Tuesday, August 2, 2011

Proven Character for Leadership

After taking quite a hiatus from publishing notes on a series I have previously taught and that I am teaching now on Wednesday evenings at my church, I wanted to return to these posts on the biblical letter known as 1 Timothy. You can find the first several parts of the series here.

Sadly, even a mention of the topic of pastoral integrity can conjure up mental pictures of all the prominent pastors we know of who have fallen in ministry. We remember them because they were placed on a proverbial pedestal, implicitly or explicitly stating that they were men of character worth following. Pastors aren’t supposed to be superhuman, as some seem to think, but they are to be pursuing God and godly character in such a way that their progress is evident to everyone. Notice how the Apostle Paul describes Timothy’s proven character to the Philippians:

Now I hope in the Lord Jesus to send Timothy to you soon so that I also may be encouraged when I hear news about you. (20) For I have no one else like-minded who will genuinely care about your interests; (21) all seek their own interests, not those of Jesus Christ. (22) But you know his proven character, because he has served with me in the gospel ministry like a son with a father. (Philippians 2.19-22, HCSB, emphasis added)

After talking about God’s purposeful, ordered design for church gatherings and the life of the church, now in 1 Timothy 3.1-7, Paul speaks about the qualifications of those who would lead and teach the church. What types of prerequisites are placed on church leaders? The men who would oversee the church must first have done these things.

Proven Personal Integrity (1 Timothy 3.1-3)

He begins by affirming that if someone senses an ongoing deep longing to serve as an overseer (pastor), his desires are good and noble. But he must live out his stated desires by proving his character. The apostle gives a list of qualifications for serving as an overseer. The pastor must practice these qualities, he says. We won’t detail the list here, but a brief look will show Paul’s heart.

The pastor must be above reproach. He must be a one-woman man. He must have the character and integrity that anyone would expect of a pastor. But perhaps what is most striking about this list is that every trait except one is actually expected of every follower of Jesus. The only unique prerequisite listed is that he must be able to teach. In other words, every believer should pursue godliness to the degree that he or she has proven progress in character. But the pastoral overseer must not only demonstrate these traits, he must also be able to teach adequately if he is to lead a church.

Modeled Family Leadership (vv. 4-5)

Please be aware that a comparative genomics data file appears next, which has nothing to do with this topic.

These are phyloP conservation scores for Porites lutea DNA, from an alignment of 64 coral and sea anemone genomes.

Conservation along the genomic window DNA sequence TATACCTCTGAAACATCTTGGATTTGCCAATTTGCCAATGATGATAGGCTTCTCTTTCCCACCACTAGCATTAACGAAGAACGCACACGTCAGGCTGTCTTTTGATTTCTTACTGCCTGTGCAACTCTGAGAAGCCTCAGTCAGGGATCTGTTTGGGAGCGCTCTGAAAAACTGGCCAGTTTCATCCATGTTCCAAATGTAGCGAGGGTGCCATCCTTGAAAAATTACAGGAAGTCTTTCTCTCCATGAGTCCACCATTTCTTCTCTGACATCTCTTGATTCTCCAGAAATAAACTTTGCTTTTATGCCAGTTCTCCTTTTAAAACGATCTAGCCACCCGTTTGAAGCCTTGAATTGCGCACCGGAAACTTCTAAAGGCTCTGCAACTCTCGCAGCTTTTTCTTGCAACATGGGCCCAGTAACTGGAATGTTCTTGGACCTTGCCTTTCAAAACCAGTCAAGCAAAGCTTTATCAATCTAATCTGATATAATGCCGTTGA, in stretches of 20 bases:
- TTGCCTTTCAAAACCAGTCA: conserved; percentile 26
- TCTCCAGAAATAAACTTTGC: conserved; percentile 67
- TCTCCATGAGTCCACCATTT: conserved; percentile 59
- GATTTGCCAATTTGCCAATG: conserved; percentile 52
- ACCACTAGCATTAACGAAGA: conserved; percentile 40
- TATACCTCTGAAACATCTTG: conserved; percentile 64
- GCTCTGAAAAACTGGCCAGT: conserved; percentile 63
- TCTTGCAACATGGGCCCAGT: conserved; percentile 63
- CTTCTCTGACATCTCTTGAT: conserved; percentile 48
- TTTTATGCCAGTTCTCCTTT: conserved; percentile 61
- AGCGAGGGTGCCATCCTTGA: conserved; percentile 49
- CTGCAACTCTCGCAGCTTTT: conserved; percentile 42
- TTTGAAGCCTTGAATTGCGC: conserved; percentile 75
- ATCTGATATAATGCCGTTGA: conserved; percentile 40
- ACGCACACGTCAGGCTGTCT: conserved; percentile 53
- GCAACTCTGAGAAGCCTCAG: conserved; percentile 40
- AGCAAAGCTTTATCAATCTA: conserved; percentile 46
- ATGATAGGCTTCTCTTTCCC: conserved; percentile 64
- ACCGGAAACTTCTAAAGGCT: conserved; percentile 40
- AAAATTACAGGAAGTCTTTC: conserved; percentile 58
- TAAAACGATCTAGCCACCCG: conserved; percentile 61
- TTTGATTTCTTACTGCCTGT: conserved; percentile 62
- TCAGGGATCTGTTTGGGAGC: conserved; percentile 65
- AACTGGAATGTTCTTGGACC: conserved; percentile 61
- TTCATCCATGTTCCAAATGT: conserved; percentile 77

In many ways, a spiritually healthy church is like a big family. And the reverse is true. In many ways, a spiritually healthy family is like a little church. This principle runs as a subtheme throughout 1 Timothy. As I mentioned in the last 1 Timothy post, when it’s done well, male leadership in the church is simply an extension of what’s taking place in the home.

As such, the home is not so much a pastor-dad’s proving ground for leadership ability as it is his primary place of ministry. He simply must be a good husband and father. He is to lead and minister (that is, serve) effectively in both the home and church, and he is disqualified from church leadership if he can’t be a servant-leader at home.

Shown Spiritual Maturity (v. 6)

New believers and those immature in their faith have not proven their character and are not ready, yet, to be an overseer or pastor. Paul’s concern is basic, and obvious: Immature believers are perhaps especially susceptible to pride, which can bring them down just like it did for Satan. So in order to serve as a leader in the church, a man must not be too new in his understanding of the gospel, or of God Himself.

Earned Public Respect (v. 7)

The final qualification that Paul mentions here is that the church leader must have a good reputation in the public eye. His integrity must begin at home, proceed into his church, and extend out into the larger community. Even if his family and church love him, if a pastor has not demonstrated a keen appreciation for how he comes across to nonbelievers or the general public, he is not fit for leadership. Paul doesn’t mince words: he says to neglect this idea is to risk falling into a trap of Satan and into disgrace. Certainly a pastor’s real evaluation comes from God and he should live for an audience of One (see 1 Corinthians 4.3-4). However, while not being driven by public opinion, a pastor should care about how he represents God in view of an outside community that is watching. If he doesn’t, he’s not qualified to lead in the first place.

God certainly cares about the character of the men who would lead His church. To ignore His requirements concerning proven character is to follow a recipe for disaster. It is out of His love that He places such requirements: for the glory of His name, the good of His church, and the hope of the larger community.

[This is part of a larger series on 1 Timothy called The Community of Truth.]